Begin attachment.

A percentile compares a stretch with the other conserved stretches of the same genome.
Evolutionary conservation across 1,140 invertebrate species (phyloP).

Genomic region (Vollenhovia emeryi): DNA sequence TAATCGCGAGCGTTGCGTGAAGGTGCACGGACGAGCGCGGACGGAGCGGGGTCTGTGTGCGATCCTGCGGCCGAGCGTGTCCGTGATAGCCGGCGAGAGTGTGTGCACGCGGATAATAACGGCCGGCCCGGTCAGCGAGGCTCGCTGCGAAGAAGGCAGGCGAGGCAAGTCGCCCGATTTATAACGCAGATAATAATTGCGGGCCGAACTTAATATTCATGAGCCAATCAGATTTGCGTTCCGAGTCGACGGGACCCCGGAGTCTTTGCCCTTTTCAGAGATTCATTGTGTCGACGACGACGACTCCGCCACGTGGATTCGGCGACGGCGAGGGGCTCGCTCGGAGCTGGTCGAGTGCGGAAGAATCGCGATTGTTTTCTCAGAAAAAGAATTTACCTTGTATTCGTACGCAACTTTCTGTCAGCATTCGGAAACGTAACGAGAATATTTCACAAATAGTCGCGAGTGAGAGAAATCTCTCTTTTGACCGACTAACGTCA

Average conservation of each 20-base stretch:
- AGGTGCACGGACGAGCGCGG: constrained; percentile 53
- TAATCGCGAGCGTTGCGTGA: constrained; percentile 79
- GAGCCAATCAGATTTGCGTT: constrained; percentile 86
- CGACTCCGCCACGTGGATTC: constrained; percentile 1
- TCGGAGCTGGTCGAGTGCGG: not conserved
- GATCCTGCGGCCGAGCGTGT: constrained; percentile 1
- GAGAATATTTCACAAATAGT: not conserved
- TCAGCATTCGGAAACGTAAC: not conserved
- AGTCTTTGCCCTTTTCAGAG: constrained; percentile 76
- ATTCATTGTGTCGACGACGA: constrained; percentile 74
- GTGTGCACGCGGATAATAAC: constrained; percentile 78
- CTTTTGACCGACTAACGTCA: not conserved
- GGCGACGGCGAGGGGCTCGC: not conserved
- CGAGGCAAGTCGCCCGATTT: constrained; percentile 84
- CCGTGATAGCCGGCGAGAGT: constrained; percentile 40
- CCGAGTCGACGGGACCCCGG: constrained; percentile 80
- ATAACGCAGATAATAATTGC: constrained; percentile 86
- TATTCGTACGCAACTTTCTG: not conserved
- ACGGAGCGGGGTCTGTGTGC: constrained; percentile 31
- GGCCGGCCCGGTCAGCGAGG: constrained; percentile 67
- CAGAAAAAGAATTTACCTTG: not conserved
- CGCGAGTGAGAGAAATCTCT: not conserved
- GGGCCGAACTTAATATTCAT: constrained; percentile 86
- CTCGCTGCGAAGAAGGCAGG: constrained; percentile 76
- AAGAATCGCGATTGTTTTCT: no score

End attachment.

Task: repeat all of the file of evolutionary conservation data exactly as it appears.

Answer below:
A percentile compares a stretch with the other conserved stretches of the same genome.
Evolutionary conservation across 1,140 invertebrate species (phyloP).

Genomic region (Vollenhovia emeryi): DNA sequence TAATCGCGAGCGTTGCGTGAAGGTGCACGGACGAGCGCGGACGGAGCGGGGTCTGTGTGCGATCCTGCGGCCGAGCGTGTCCGTGATAGCCGGCGAGAGTGTGTGCACGCGGATAATAACGGCCGGCCCGGTCAGCGAGGCTCGCTGCGAAGAAGGCAGGCGAGGCAAGTCGCCCGATTTATAACGCAGATAATAATTGCGGGCCGAACTTAATATTCATGAGCCAATCAGATTTGCGTTCCGAGTCGACGGGACCCCGGAGTCTTTGCCCTTTTCAGAGATTCATTGTGTCGACGACGACGACTCCGCCACGTGGATTCGGCGACGGCGAGGGGCTCGCTCGGAGCTGGTCGAGTGCGGAAGAATCGCGATTGTTTTCTCAGAAAAAGAATTTACCTTGTATTCGTACGCAACTTTCTGTCAGCATTCGGAAACGTAACGAGAATATTTCACAAATAGTCGCGAGTGAGAGAAATCTCTCTTTTGACCGACTAACGTCA

Average conservation of each 20-base stretch:
- AGGTGCACGGACGAGCGCGG: constrained; percentile 53
- TAATCGCGAGCGTTGCGTGA: constrained; percentile 79
- GAGCCAATCAGATTTGCGTT: constrained; percentile 86
- CGACTCCGCCACGTGGATTC: constrained; percentile 1
- TCGGAGCTGGTCGAGTGCGG: not conserved
- GATCCTGCGGCCGAGCGTGT: constrained; percentile 1
- GAGAATATTTCACAAATAGT: not conserved
- TCAGCATTCGGAAACGTAAC: not conserved
- AGTCTTTGCCCTTTTCAGAG: constrained; percentile 76
- ATTCATTGTGTCGACGACGA: constrained; percentile 74
- GTGTGCACGCGGATAATAAC: constrained; percentile 78
- CTTTTGACCGACTAACGTCA: not conserved
- GGCGACGGCGAGGGGCTCGC: not conserved
- CGAGGCAAGTCGCCCGATTT: constrained; percentile 84
- CCGTGATAGCCGGCGAGAGT: constrained; percentile 40
- CCGAGTCGACGGGACCCCGG: constrained; percentile 80
- ATAACGCAGATAATAATTGC: constrained; percentile 86
- TATTCGTACGCAACTTTCTG: not conserved
- ACGGAGCGGGGTCTGTGTGC: constrained; percentile 31
- GGCCGGCCCGGTCAGCGAGG: constrained; percentile 67
- CAGAAAAAGAATTTACCTTG: not conserved
- CGCGAGTGAGAGAAATCTCT: not conserved
- GGGCCGAACTTAATATTCAT: constrained; percentile 86
- CTCGCTGCGAAGAAGGCAGG: constrained; percentile 76
- AAGAATCGCGATTGTTTTCT: no score